Financial Issues

Taxes Introduction

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There are a few certainties in life; things you will inevitably experience. One is birth, another is that you will die, and still another is that you will pay taxes. Taxes are a way that governments lay claim to portions of your income in order to finance their operations.

There are a variety of taxes that you pay as you go about your life. You may pay sales tax each time you buy a product. You may pay an inheritance tax when you inherit property from a deceased relative. You may pay income tax on the money you earn from your employment.

Taxes are mandatory. You must pay income taxes owed, or face stiff financial and legal penalties. However, income taxes are a little different than other forms of taxes like sales tax, in that, if you are careful, learn a little about how the tax code works, and work with a tax professional (like an accountant), you can minimize the amount of income taxes you owe in any given year.

Income Tax Planning

Employing good tax planning strategies will allow you to minimize the amount of your income that is subject to taxes, allowing you to keep more of your income for yourself. There are various ways of accomplishing this, but the most common ways involve: finding ways to reduce your taxable income (e.g., reducing the portion of your income upon which taxes are due), increase your allowable annual deductions (e.g., increasing that portion of your income which is not taxed), and maximizing available tax credits.

Income reduction does not mean that you should actually look for ways to earn less money. Rather, you should look for ways to reduce the amount of income that is taxable each year. You can do this quite readily by participating in a 401(k) or other qualified retirement plan. Contributions you make to these types of retirement accounts are not counted towards your taxable income for each year. This means that after making a retirement contribution, on paper, your income is less than it would have been if you had not made any contribution. Because your taxable income is lower, the amount of income tax you will pay is less. Thus, you can save for retirement and pay less tax at the same time with this simple strategy.

Other than an off-the-top income reduction, you can also lessen your taxable income by increasing your deductions. A deduction is generally an expense you have incurred during the year that you are allowed to deduct from your taxable income, making that portion of your income which is taxable smaller. A number of deductions are allowed:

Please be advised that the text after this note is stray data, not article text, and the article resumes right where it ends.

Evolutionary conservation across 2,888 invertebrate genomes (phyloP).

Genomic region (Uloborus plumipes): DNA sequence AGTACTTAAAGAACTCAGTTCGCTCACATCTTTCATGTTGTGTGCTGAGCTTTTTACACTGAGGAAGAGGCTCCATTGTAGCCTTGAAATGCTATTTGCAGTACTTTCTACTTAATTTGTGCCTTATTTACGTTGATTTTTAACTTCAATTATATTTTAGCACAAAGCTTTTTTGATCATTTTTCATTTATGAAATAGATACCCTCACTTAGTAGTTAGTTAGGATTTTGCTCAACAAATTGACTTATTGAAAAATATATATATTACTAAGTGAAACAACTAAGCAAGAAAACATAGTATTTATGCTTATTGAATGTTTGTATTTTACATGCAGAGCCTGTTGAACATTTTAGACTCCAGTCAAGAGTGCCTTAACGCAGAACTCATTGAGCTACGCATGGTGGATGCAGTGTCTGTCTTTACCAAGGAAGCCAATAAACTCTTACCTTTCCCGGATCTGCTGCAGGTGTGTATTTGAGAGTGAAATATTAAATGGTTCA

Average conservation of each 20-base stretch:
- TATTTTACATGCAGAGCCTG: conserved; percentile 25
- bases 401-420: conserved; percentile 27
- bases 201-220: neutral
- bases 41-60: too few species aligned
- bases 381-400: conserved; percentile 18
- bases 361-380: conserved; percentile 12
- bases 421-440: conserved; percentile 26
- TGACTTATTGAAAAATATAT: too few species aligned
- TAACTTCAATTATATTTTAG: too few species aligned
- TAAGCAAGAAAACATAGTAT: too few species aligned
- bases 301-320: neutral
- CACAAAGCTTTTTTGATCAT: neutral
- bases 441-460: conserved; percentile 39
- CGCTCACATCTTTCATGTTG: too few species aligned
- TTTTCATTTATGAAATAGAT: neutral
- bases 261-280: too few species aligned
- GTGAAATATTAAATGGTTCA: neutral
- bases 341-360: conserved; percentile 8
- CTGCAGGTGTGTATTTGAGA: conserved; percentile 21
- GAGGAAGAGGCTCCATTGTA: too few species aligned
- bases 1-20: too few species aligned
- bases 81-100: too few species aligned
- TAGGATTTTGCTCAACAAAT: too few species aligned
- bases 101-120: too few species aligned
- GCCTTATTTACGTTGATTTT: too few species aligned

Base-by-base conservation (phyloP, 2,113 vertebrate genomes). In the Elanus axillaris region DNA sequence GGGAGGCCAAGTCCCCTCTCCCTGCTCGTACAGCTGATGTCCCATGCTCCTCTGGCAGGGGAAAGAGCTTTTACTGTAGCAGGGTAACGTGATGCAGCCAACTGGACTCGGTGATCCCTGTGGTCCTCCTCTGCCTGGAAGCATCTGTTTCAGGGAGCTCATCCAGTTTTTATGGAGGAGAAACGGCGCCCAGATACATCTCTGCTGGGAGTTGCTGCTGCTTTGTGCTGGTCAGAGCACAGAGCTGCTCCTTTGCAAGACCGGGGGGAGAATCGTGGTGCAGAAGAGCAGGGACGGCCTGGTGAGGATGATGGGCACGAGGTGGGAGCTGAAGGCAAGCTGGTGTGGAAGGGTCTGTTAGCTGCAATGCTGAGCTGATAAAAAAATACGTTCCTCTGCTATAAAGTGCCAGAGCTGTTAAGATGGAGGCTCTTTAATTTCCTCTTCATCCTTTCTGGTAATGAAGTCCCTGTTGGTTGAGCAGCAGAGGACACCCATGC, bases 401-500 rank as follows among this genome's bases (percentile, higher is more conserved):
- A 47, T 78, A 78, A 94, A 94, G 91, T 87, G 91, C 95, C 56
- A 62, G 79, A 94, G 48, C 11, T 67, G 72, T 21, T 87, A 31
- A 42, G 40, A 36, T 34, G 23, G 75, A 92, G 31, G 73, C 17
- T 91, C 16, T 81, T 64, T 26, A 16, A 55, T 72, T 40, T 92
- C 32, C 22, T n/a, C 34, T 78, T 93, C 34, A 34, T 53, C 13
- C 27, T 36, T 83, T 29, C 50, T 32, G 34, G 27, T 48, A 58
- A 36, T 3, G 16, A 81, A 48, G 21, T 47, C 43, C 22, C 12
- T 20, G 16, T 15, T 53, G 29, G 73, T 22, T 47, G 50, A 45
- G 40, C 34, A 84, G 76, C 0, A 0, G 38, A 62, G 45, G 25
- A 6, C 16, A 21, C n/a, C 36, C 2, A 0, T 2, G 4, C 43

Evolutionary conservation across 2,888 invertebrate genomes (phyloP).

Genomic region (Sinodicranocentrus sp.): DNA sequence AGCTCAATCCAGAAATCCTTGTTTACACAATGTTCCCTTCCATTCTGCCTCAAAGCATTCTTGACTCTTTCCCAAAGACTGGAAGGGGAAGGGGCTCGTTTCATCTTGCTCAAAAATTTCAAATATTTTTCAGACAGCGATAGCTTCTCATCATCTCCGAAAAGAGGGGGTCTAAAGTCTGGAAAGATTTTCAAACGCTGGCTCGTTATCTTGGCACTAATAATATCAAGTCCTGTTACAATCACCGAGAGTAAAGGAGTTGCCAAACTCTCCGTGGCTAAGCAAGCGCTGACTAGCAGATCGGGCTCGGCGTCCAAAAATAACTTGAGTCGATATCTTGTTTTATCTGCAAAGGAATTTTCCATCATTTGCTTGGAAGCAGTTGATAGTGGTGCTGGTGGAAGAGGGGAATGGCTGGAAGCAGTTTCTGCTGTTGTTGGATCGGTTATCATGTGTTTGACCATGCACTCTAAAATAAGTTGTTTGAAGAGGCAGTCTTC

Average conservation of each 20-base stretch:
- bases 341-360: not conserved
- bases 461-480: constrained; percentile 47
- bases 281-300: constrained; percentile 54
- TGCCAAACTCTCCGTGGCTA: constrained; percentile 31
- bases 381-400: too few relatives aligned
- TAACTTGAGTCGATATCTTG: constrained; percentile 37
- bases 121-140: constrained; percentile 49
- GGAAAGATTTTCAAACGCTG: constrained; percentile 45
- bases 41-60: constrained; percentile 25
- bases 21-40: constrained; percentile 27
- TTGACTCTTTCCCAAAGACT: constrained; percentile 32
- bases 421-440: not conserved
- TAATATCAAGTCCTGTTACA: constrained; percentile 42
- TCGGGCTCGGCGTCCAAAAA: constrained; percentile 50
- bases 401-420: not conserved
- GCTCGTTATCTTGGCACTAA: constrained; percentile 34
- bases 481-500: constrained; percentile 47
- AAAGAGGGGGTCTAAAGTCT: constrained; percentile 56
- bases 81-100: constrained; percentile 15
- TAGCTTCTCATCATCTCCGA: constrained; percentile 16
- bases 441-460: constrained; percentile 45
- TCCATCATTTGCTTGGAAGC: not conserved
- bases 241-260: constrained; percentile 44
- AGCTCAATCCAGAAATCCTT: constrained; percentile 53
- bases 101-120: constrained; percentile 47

• Mortgage interest payments
  • Student loan interest payments and other education related costs
  • Health care expenses
  • State and local and real estate taxes
  • Charitable contributions
  • Tax preparation costs

You will need documentation verifying that you actually had each expense before you are allowed to deduct such expenses. Each deduction is listed on an itemized form which is part of the tax return filed with the government each year. The itemized form allows you to categorize and list each expense.

There is an alternative to itemizing each deduction, and that is to opt for a standard deduction and a personal deduction. These two deductions are standardized in size and one-size-fits all (adjusted for your income and dependents). They are offered to most everyone who files income taxes. It is easier to take the standardized deductions when you file, as they involve far less work. However, most people will benefit more if they take the time to file an itemized deduction

After claiming your applicable deductions, you can further reduce the amount of tax you owe by checking to see if you are eligible to take advantage of any tax credits. Tax credits do not affect the size of the income you are required to pay taxes on. Instead, they directly affect the amount of tax you are required to pay. There are tax credits for retirement expenses, child care, adoption, certain home improvements, certain purchases, and for college expenses. Additionally, there is a special tax credit that is not applied to the amount of tax you owe. It is called the Earned Income Credit (EIC), and it is treated like a payment. This means that you can receive a tax refund even if you have reduced your taxes to zero. There are strict income limits for the EIC however. Check with a tax preparation expert to see if you qualify for EIC.

 




Clinic Locations

 

Erath County

906 Lingleville Highway

Stephenville, TX 76401

(254) 968-4181

 

Hood & Somervell Counties
104 Pirate Drive

Granbury, TX 76048

(817) 573-2662

 

Johnson County

1601 North Anglin Street

Cleburne, TX 76031

(817) 558-1121

 

Palo Pinto County

214 SW 26th Ave, Suite A

Mineral Wells, TX 76068

(940) 325-9541

 

Parker County

1715 Santa Fe Drive

Weatherford, TX 76086

(817) 599-7634

 

Administration Office 

2101 West Pearl Street

Granbury, TX 76048

(817) 579-4400

 

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